WillaKenzie Estate Pinot Gris 2008
Pinot Gris/Grigio from Willamette Valley, Oregon
Aromas of fresh pear, peach and apricot are followed by undertones of melon, green apple, lemon zest and orange blossom. The peach and pear notes carry through to the flavor profile complemented by tropical fruit tones of pineapple, papaya and kiwi. Rich and smooth in the mouth with a mouthwatering finish, the wine will be an excellent companion for a wide variety of foods including smoked salmon, grilled halibut or Ahi tuna with mango salsa, chicken and pork, blue cheeses, Asian fare, fish tacos or a vegetable curry. Enjoy now or cellar for 2 to 3 years. Serve moderately chilled.
Wine & Spirits - "Leesy and bright, this forward gris leads with aromas of ripe apple and peach, accented by a bit of nutmeg spice. It's flavors are bright and broad at once; the texture is mouthfilling and rich, yet the wine retains a fresh, focused line from lively acidity. "
Wilfred Wong of Wine.com - "Lovely pale gold hue. Finely tuned scents of pear, apple and crisp green grape. Crisp and fruity with delicate flavors of pear and a hint of peach framed by ample acidity. Long, satisfying finish."
Wine Spectator - "This bright, juicy white offers flavors of pineapple and melon that persist into the finish, which is long and vivid. Drink now."
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WillaKenzie Estate Winery
WillaKenzie Estate is located in Oregon's Willamette Valley on rolling hillsides in the Chehalem Mountains. The winery was named after the Willakenzie soil on which the vineyards are planted to convey the influence that the soil imparts on the wine's flavors and aromas. The vineyards are planted with grapes of the Pinot family, mostly new Dijon clones of Pinot Noir and Pinot Gris from Alsace. Pinot Noir and Pinot Gris are cool climate grapes, which are particularly well adapted to Oregon. View all WillaKenzie Estate Wines
About Willamette ValleyView a map of Willamette Valley wineries (will-AAM-it)
Named for the river that runs through the valley from Portland to Eugene, Willamette Valley is home to some of the best Pinot Noir vineyards in the Northwest. While along the same north/south line as Seattle, the Willamette Valley is protected from Pacific rains by the Coast Range on the western border and the Cascade Ranges to the east. Though sunshine is typically plentiful, rainfall can occasionally be tricky, and the wines here vary vintage to vintage. Within the Willamette Valley are are number of sub-regions, including McMinnville, Dundee and Yamhill.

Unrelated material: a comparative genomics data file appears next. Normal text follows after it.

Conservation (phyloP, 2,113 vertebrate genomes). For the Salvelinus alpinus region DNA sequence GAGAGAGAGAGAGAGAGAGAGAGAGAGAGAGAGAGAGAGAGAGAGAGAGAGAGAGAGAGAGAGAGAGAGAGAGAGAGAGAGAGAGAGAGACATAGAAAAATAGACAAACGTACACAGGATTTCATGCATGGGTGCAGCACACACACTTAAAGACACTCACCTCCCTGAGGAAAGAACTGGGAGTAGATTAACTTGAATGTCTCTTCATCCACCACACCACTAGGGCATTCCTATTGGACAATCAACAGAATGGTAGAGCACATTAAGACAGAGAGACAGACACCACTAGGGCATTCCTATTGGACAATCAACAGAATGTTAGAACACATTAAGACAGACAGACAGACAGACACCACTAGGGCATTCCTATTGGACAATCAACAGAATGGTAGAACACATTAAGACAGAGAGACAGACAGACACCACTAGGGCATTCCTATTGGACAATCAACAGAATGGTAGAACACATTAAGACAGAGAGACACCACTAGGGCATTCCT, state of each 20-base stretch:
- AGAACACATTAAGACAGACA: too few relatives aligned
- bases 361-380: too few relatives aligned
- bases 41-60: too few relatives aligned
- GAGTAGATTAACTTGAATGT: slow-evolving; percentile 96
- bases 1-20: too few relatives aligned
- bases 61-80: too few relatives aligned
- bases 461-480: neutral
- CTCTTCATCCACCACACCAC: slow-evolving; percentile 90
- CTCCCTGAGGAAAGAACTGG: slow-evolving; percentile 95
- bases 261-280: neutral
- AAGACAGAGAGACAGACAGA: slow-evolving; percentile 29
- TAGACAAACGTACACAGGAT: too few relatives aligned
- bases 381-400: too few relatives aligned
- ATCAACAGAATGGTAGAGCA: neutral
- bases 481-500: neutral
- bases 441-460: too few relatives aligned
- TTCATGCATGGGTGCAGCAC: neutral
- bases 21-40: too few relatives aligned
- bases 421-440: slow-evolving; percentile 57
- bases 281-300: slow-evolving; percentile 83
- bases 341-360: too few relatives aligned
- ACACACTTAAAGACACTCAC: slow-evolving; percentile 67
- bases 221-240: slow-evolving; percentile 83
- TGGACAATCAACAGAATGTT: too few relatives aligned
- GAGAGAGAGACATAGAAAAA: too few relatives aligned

Notable FactsThe valley is known for its Pinots – Pinot Noir and Pinot Gris. With a climate similar to Burgundy – in rainfall, sunlight hours and other climate factors – Pinot Noir has flourished here. Pinot Noir in Oregon produces wines that are fruit forward, yet complex, some with good agebility.
Other than Pinot Noir, many wineries grow Pinot Gris and Chardonnay. Pinot Gris from Oregon is delightful in its texture and food friendliness. Chardonnay in the valley adapts well to the cool climate and produces lean, elegant wines.
About OregonOregon has long been an agricultural state, producing everything from hazelnuts to cattle. The Willamette Valley in particular is a fertile basin for all sorts of produce. Not quite pegged as a wine state, in 1965, a UC Davis graduate named David Lett decided that the Willamette's climate mirrored that of Burgundy in France. With that in mind, he decided to plant some Pinot Noir clones to see how they did. And a good gamble it was. The Willamette is now one of the only regions in the world to focus solely on Pinot Noir as its red variety. Also known for Chardonnay and Pinot Gris. The southern part of Oregon has been slower in delving into the world wine market, but has been making excellent strides with their Rhone style varietals, like Syrah and Grenache. There are also coastal regions producing promising wines.
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Alcohol By Volume GuideMost wine ranges from 10-16% alcohol by volume. Some varietals tend to have higher (for example Zinfandel and Cabernet Sauvignon) or lower alcohol levels (Pinot Noir and many white varietals), but there is always some variation from producer to producer. Some wine falls outside of this range, for instance Port weighs in closer to 20%, while Muscat and Riesling are usually a bit below 10%.
Wine Style Guide
Light & Crisp
- Light to medium bodied wines that are high in acid and light to medium fruit. Typically no oak.
Fruity & Smooth
- Light to medium bodied wines with lots of juicy fruit, typically medium acid and medium oak.
Rich & Creamy
- Full bodied wines that have typically undergone malo-lactic fermentation and/or spent time in oak.
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